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Only Inclusive Societies can Grow Sustainably

Inclusiveness, equity, gender balance and respect for nature represent the core values woven into all SIDA-supported projects. In striving to foster a society that leaves no one behind, SIDA draws on Swedish and EU values as guiding principles in its efforts to aid Serbia’s development

We often touch on initiatives that are aided by diverse donors in our conversations, yet we seldom explore the fundamental philosophies guiding their support. During our discussion with Jakob Granit, Director General of the Swedish International Development Cooperation Agency (SIDA), we delve deep into SIDA’s overarching intervention principles, alongside the Swedish and EU values driving this agency’s sustained backing of reforms. This interview makes it clear that these interventions frequently adopt innovative methodologies and digital tools in an effort to optimise efficacy, precision and outreach.

After many years of discussing the emigration of Serbian citizens, we are now talking about circular migration and your support for talented young Serbs coming home after forging successful careers abroad. What does this project entail and what is the logic behind it?

— The project’s primary objective is to cultivate an environment that nurtures innovation and prosperity by actively involving the Serbian diaspora, facilitating the return of skilled individuals and promoting innovative economic opportunities.

Excessive emigration presents a serious challenge, with potentially significant development consequences for a country. It causes disruptions in labour, healthcare, pension and other large public systems; it exacerbates regional developmental differences, depletes human capital for innovation and development; and changes environmental conditions in specific areas. That’s why circular migration can contribute to Serbia’s sustainable and inclusive development.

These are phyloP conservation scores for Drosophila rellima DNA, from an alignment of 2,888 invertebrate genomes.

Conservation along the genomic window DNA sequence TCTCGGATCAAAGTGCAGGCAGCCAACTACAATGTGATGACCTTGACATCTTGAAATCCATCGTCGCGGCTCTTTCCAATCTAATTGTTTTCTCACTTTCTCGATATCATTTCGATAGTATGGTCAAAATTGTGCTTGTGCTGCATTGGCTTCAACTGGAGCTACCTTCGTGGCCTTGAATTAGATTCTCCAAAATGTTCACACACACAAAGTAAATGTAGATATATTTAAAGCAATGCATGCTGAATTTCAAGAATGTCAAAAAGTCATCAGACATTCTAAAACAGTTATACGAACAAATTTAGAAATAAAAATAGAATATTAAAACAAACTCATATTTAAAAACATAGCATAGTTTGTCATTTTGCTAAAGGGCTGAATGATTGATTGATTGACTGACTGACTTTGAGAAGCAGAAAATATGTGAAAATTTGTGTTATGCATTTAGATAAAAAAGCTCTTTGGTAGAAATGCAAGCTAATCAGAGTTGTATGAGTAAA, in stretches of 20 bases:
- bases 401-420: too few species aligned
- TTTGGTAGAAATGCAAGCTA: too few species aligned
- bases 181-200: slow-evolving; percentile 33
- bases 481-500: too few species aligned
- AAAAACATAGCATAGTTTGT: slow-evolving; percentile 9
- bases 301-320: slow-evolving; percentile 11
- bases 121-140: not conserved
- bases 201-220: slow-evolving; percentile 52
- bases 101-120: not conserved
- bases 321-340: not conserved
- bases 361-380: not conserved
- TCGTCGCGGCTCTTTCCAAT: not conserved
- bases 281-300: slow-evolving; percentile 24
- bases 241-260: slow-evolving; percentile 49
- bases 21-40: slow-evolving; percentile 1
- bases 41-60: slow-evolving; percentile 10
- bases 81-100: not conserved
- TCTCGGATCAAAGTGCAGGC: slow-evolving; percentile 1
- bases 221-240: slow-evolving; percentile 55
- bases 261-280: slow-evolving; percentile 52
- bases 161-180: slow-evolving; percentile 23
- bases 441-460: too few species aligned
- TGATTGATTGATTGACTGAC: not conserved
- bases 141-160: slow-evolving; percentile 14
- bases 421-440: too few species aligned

The project is being implemented by Returning Point and UNDP, both of which already have some experience of approaching depopulation in this manner. What do you see as a particular Swedish approach that may further enhance the efficacy of this initiative?

The Swedish government sees important synergies between development cooperation and migration, which should strengthen the positive impacts of returning migrants. Development not only encompasses economic growth, but should also ensure that the benefits are shared equitably among all segments of society, including marginalised groups. Leaving no one behind is a purpose in all Swedish development cooperation.

The National Academy for Public Administration (NAPA) receives support from SIDA in offering cutting-edge training to over 77,000 civil servants nationwide

An environment conducive to innovation and prosperity can be created by engaging with the Serbian diaspora, facilitating the return of skilled individuals and promoting innovative economic opportunities. This enabling environment will also encourage members of the diaspora to participate in Serbia’s development efforts.

Could you elaborate on any potential challenges or obstacles that SIDA anticipates encountering during the project’s execution, particularly in relation to depopulation and migration dynamics in Serbia?

— The success of this project depends on actors like the government and the diaspora expressing an interest in participating and engaging. There are then many factors that must be considered. It is important to understand why people migrate from a country in the first place, and then to address these root causes. Additionally, a country needs to deliver on its social contract in order to retain young and talented people. This means investing in the environment, healthcare, education, the level of freedom and social inclusion, as well as socioeconomic equality.

Given the significant Serbian diaspora in Sweden, how does SIDA envisage leveraging their expertise and resources to enhance this project’s effectiveness?

— We certainly hope that the Serbian diaspora in Sweden will be interested in engaging in this project and sharing their insights and possible learnings from living in Sweden. We now need to reach out and inform them about the project.

How does the Circular Migration project align with SIDA’s broader goals and objectives for development cooperation in Serbia?

— All Swedish development cooperation in Serbia aims to support Serbia’s EU accession, focusing on democracy and human rights, peace, environment, and inclusive economic development. We cooperate with different actors in the Serbian society, such as civil society, international organisations, academia and institutions, to implement our development assistance, while we also involve and coordinate with the private sector when suitable. For example, support to EU accession reforms is prioritised and addressed in all projects, including this Circular Migration project. Through its various activities and objectives, the circular migration project will play a role in supporting Serbia’s EU accession process. The project activities address key areas related to governance, economic development, inclusivity and alignment with EU standards and values.

Another fundamental aspect of EU membership is the EU’s free movement principle, which allows citizens of EU member states to move freely within the EU for the purposes of work, study or retirement. This project is a step towards realising this principle.